By Bhargav Rani.

The Doctoral Students Council, at its plenary meeting on 15 April, passed a resolution calling for a boycott of Israeli academic institutions. The resolution is in response to a global call for a Boycott, Divestment, and Sanctions (BDS) movement issued by Palestinian civil society, and it binds the DSC, as a body, from establishing any official affiliations with Israeli academic universities or their official subsets. It reflects an organizational stand of solidarity on the part of the DSC against the Israeli state’s occupation of Palestine and the violations of the rights of its people, and does not in any way endorse the boycott of individual Israeli students or scholars nor does it prohibit collaboration between GC students and Israeli individuals.

This is not the first time that such a resolution was put to vote at the DSC, and the debate at the plenary was as contentious as its first iteration. In October 2014, a BDS resolution against Israeli institutions failed to pass at the DSC plenary due to the lack of a quorate. The vote reflected the polarization of the DSC body on the issue with thirty-one voting yes, twentyfive no and ten abstentions. The latest resolution is significantly different from the old one in that it only calls for boycott and not divestments and sanctions, and secondly, it narrows its scope to specifically academic institutions. These changes proved effective in addressing some of the criticisms leveled against its earlier version, and the resolution passed with fortytwo voting yes, nineteen no and nine abstentions.

This revisit to the resolution in its modified form in the last DSC plenary was largely precipitated by a recent letter to CUNY Chancellor James Milliken by two Jewish New York state assemblymen, Dov Hikind and David Weprin, both Democrats, demanding an immediate suspension of the group, Students for Justice in Palestine (SJP), from CUNY campuses. SJP is a pro- Palestine student group with 126 chapters at various universities in the United States, and is the primary organizer of anti-Israel events on US college campuses. The letter, which has been endorsed by thirty-three other elected officials, Republicans and Democrats, described the group as a “toxic” organization that calls for “nothing short of the total destruction and elimination of the State of Israel.”

Leading up to the much anticipated resolution, proponents of both factions of the debate were mobilizing support on social media platforms and in the student community. The advocates of the resolution have been operating a WordPress page, https://cunyboycott., detailing the context and implications of the resolution, providing links to relevant resources on the debate, and addressing some of the common criticisms. In the “FAQ” section, they note that, “academic boycott, nor BDS at large, does not imply an end to the Israeli state.” To the allegations of anti-Semitism that are being leveled against the resolution, the advocates assert that the academic boycott is not anti-Semitic as it “has no ethnic or religious component because it targets the Israeli state and not individual people.” Meanwhile, its opponents were mobilizing support for a petition (http://cunydocsfordialogue. com) calling for the DSC members to reject the proposed resolution again on the grounds that it would “violate long-established academic principles defending the free exchange of ideas, and will make our CUNY campuses divisive and uncomfortable for many of our Jewish and pro-Israel students and faculty.”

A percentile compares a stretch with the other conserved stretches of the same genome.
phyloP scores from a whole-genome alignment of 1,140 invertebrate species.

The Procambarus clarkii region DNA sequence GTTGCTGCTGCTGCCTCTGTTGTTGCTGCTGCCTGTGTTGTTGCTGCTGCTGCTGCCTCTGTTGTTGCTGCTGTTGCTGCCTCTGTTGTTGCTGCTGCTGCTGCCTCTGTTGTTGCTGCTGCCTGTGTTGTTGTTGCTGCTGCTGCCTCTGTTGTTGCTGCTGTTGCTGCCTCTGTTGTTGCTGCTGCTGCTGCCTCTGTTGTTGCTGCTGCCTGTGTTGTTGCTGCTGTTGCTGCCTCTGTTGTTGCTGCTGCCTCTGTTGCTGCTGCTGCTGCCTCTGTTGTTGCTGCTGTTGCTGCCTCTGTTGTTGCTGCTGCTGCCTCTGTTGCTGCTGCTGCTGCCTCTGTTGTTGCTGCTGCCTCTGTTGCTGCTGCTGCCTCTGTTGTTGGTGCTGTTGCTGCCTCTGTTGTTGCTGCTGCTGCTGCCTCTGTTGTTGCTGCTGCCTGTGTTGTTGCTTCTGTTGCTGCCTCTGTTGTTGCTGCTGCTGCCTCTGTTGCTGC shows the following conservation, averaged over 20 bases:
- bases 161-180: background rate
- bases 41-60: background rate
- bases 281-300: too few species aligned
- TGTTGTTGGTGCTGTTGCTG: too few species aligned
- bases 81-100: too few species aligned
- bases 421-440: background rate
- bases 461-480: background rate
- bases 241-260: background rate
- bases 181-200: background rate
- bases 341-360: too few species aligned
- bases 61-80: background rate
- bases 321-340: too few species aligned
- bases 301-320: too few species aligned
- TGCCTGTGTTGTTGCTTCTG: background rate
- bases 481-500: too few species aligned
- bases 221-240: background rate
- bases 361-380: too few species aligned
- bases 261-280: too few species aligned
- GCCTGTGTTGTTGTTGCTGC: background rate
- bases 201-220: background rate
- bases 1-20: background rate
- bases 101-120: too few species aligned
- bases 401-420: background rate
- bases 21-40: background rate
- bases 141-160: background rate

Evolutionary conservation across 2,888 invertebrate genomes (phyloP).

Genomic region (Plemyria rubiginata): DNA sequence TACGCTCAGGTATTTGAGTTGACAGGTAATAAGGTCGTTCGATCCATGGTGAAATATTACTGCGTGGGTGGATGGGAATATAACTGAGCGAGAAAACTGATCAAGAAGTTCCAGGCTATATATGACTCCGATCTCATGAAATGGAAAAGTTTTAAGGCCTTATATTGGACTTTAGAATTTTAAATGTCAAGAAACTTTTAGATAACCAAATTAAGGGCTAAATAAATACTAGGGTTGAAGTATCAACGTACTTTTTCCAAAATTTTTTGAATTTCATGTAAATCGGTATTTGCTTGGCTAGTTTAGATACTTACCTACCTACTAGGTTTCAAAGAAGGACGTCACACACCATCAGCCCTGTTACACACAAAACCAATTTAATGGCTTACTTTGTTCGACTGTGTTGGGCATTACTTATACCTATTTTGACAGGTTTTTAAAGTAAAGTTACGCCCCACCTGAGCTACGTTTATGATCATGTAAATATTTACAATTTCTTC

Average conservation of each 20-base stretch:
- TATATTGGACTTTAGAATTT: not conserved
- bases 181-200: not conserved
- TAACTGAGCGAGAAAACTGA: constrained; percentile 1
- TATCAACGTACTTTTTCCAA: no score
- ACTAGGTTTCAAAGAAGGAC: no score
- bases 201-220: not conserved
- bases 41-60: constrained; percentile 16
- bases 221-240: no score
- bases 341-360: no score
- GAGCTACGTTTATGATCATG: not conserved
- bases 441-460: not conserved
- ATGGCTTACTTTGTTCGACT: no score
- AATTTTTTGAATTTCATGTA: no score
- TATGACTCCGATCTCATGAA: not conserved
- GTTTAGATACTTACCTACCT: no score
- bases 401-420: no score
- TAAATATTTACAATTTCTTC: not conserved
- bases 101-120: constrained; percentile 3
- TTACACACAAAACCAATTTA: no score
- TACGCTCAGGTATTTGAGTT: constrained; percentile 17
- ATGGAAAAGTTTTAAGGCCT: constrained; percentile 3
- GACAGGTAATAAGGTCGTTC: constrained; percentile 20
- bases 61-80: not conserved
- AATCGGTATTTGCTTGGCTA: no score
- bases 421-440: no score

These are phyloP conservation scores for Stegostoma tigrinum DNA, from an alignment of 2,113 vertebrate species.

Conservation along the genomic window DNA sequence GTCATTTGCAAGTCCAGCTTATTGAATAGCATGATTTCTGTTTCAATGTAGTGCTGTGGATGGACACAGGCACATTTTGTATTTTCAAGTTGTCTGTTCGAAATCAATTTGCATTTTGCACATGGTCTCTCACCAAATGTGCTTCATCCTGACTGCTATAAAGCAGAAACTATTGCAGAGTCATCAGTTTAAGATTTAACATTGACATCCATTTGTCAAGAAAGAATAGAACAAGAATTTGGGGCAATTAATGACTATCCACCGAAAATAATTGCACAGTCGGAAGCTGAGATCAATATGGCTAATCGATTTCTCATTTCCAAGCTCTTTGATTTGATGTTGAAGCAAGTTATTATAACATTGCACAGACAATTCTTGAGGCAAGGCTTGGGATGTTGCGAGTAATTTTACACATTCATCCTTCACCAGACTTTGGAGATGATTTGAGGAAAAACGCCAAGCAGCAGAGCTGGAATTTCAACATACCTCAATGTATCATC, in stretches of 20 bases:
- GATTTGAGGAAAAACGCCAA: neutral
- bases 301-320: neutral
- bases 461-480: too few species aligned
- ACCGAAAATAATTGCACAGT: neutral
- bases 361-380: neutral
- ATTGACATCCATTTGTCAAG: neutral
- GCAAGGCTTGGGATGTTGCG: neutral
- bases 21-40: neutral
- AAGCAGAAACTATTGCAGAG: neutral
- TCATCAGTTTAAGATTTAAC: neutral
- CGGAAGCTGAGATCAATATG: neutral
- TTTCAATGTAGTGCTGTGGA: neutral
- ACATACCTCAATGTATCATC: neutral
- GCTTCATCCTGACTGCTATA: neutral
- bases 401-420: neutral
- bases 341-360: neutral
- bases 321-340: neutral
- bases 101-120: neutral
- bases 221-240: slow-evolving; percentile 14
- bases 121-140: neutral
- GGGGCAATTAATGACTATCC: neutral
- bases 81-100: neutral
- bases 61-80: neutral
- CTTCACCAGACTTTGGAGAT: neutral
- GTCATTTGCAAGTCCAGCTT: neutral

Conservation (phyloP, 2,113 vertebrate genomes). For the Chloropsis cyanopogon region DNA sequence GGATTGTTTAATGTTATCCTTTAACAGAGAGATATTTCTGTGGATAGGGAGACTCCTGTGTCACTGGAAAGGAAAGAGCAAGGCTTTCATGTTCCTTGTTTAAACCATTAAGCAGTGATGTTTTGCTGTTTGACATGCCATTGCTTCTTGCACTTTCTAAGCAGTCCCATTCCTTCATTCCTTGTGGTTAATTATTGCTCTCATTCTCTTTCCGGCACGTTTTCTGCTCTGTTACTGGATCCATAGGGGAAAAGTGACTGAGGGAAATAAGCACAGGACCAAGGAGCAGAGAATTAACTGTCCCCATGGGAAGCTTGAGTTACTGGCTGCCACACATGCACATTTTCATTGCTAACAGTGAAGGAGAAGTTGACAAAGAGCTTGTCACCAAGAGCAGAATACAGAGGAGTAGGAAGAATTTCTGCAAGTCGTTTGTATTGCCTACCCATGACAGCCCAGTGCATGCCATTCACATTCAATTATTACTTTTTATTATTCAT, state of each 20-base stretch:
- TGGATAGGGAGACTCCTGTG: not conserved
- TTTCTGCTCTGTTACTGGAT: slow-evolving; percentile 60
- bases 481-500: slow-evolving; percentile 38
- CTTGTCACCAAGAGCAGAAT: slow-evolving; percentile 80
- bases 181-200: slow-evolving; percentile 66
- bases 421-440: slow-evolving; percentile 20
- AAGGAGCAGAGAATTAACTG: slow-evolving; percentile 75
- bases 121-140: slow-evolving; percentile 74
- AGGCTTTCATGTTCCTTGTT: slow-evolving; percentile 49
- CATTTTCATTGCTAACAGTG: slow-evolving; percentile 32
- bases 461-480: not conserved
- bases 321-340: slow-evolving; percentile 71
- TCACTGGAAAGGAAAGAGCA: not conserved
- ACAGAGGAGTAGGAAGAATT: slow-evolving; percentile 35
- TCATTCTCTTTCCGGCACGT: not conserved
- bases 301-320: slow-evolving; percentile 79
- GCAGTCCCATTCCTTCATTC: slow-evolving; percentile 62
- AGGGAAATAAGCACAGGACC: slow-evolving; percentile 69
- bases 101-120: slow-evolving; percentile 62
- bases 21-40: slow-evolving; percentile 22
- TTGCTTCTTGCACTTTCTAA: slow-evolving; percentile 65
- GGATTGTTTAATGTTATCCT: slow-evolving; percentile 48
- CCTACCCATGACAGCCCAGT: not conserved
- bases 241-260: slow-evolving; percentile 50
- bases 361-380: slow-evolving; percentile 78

At the beginning of the plenary on Friday, the opposing faction employed its now usual strategy of deferral by proposing a motion to table the resolution on the specious grounds that there “wasn’t enough time to deliberate,” despite the weeks of mobilizations. While the motion did not pass and the resolution was put to vote in the plenary, a particular disambiguation of this argument persisted throughout the debate with certain DSC representatives claiming there isn’t enough awareness of the resolution in the student community, particularly in the various programs. Such facile arguments seemed to garner some traction till Dominique Nisperos, one of the authors of the resolution, asserted that “it is the job of the DSC reps to generate awareness of the issues under discussion throughout the year,” and “a failure to do their job” cannot be presented as an excuse to defer the vote on the resolution.